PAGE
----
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Old 09-16-2010, 09:39 PM
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Smile Virgin Galactic: world's first commercial spaceline

I found this video yesterday on an astronomy site, soon there will be a commercial spaceline created called Virgin Galactic. If you got the $ (im guessing thousands and thousands of dollars) you could be an astronaut.

YouTube - Your Journey Into Space Starts Here.mov

I have heard about this here and there but never really heard that it was really going to happen. When I first saw this video yesterday, I had a emotional breakdown. I love environmental science and astronomy (my 2 fav things). I have always thought it would be amazing to orbit the Earth, but never really thought I would ever be able to do it. I know it will cost a fortune to do it, but maybe once I get a little older and finish college, maybe I will be able to do it. I have added this to my maximum priority list of things I want to do in my lifetime.
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Old 09-16-2010, 10:07 PM
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Old(-ish) news, but interesting... I'd love to go into space, but doubt it will be affordable in my lifetime
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Old 09-16-2010, 10:09 PM
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I actually followed all the test flights and news for a good two years. I like the idea but it's going to be tough keeping that business afloat. Especially when it costs $$$$$$$ to use it.

I'd definitely take up the opportunity if it was free, or if I was $$$$.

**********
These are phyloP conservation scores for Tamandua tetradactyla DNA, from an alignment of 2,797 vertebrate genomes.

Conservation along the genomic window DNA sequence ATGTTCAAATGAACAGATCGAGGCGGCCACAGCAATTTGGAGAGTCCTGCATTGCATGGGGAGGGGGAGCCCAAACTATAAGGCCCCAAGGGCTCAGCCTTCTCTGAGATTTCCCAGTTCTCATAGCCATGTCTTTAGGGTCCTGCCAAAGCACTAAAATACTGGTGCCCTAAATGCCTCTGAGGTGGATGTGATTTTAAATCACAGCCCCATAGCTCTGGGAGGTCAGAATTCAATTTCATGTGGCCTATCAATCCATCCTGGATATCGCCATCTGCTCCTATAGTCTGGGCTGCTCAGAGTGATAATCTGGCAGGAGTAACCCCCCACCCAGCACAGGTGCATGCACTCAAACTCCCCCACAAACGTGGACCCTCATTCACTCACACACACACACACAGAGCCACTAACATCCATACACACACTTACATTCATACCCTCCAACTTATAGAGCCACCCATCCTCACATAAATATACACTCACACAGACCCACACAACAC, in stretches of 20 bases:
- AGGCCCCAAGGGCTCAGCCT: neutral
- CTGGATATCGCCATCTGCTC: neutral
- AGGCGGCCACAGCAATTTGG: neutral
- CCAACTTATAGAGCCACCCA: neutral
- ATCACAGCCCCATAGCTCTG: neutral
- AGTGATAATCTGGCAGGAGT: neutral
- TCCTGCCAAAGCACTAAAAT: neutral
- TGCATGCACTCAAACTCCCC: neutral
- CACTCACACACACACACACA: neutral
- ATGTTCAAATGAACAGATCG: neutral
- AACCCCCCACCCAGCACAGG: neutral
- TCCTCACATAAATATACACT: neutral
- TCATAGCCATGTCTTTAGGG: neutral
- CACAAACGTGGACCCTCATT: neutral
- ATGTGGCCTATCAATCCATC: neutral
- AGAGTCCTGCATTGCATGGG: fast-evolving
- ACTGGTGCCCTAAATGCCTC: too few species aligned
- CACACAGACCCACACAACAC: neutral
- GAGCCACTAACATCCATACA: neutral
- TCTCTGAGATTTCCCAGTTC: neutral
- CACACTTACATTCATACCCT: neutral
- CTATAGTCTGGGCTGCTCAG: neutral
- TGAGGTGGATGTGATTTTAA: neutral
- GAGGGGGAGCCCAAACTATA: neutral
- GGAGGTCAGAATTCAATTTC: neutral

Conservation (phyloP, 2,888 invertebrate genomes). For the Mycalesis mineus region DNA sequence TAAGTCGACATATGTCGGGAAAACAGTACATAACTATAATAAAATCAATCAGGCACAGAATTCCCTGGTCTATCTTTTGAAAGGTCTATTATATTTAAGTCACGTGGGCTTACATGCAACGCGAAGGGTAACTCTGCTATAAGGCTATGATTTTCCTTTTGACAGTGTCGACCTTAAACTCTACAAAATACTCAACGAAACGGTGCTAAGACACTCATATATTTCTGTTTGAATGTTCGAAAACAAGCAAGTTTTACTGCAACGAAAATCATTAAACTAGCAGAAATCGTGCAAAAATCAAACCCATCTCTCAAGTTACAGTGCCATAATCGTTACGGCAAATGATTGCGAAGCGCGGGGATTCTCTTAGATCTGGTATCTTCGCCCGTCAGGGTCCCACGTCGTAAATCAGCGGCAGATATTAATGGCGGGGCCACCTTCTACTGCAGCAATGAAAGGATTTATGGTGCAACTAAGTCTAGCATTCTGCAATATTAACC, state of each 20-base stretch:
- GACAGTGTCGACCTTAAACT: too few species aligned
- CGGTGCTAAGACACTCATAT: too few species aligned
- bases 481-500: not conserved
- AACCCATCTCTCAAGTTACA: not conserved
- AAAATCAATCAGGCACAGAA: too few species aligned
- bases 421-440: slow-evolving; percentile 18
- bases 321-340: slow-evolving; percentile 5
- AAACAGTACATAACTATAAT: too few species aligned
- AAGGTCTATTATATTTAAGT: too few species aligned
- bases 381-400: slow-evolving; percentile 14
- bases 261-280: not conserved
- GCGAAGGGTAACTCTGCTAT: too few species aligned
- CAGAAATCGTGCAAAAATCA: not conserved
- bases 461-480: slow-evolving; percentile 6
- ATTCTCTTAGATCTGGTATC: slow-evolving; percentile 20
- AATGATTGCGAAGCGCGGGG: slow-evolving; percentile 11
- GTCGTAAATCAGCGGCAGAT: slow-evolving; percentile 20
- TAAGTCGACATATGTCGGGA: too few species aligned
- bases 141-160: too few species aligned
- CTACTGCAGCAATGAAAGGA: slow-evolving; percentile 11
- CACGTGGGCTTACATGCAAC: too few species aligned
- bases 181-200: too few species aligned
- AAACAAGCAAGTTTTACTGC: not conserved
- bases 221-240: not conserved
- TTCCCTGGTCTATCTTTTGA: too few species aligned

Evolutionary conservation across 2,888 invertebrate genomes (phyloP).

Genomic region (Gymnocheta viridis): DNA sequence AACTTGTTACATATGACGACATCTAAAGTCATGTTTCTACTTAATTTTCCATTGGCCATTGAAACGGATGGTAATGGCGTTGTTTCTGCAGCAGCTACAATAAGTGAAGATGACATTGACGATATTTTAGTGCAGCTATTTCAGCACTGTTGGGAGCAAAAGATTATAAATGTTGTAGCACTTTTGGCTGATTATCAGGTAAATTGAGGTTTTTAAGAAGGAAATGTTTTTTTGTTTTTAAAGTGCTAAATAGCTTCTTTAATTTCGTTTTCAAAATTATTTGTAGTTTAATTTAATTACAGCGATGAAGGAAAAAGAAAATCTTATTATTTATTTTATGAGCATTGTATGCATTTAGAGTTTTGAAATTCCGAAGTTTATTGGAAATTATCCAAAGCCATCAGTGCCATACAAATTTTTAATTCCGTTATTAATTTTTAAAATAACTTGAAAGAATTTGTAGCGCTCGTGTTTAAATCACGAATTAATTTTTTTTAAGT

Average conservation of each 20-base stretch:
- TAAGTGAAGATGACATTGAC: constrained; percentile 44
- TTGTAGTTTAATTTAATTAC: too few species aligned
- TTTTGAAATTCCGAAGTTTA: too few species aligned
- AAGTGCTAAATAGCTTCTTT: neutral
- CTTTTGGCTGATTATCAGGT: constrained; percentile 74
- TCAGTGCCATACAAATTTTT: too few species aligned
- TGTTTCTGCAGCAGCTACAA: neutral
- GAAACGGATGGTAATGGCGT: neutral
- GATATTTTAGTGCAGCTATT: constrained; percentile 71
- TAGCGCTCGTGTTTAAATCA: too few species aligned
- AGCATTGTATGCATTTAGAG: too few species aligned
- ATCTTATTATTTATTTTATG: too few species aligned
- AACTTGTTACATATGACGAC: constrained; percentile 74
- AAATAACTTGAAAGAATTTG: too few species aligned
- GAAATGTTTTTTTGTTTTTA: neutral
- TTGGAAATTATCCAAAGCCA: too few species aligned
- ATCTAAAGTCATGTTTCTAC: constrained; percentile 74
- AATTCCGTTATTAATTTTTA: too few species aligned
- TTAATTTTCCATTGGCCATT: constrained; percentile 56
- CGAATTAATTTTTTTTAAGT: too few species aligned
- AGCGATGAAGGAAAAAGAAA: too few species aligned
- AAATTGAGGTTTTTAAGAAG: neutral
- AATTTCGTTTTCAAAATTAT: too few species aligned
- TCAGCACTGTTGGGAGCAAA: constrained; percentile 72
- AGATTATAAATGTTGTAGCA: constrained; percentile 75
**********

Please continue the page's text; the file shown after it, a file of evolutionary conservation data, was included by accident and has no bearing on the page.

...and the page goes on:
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Old 09-28-2010, 03:54 AM
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I'll get me tickets some day
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Old 09-28-2010, 05:00 AM
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Virgin Galactic will not be orbital. It's just up and down. The whole ride is only a few minutes in "space." Getting into orbit is a whole different set or requirements. However, it should be a good deal safer than orbit. Is it worth the $100,000 dollars (or more) that they will want for a ride? I don't think so. I have a feeling that orbital flights will be available sometime in the future, but they will be well over a million.
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Old 09-28-2010, 06:18 AM
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Yeah... it's a bit disappointing for what it actually is
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Old 09-28-2010, 12:32 PM
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Sure, It's not too good for passenger flights. But as a commercial spaceline...

They could open up so many opportunities for Earth, and the buisnesses that fill it's commercial areas. Products (and people) could be transported miles in a matter of minutes, all in a safe environment. Commercial spaceports could become more than just a dream in major cities. They could become massive centres of commerce, massive tourist attractions, and even the starting points for interstellar research and exploration.

Sounds good to me.
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Old 09-29-2010, 12:52 AM
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Sounds good until you realise that it doesn't actually even reach low orbit. It's not the kind of 'seeing the whole of Earth from a distance' that we all dream about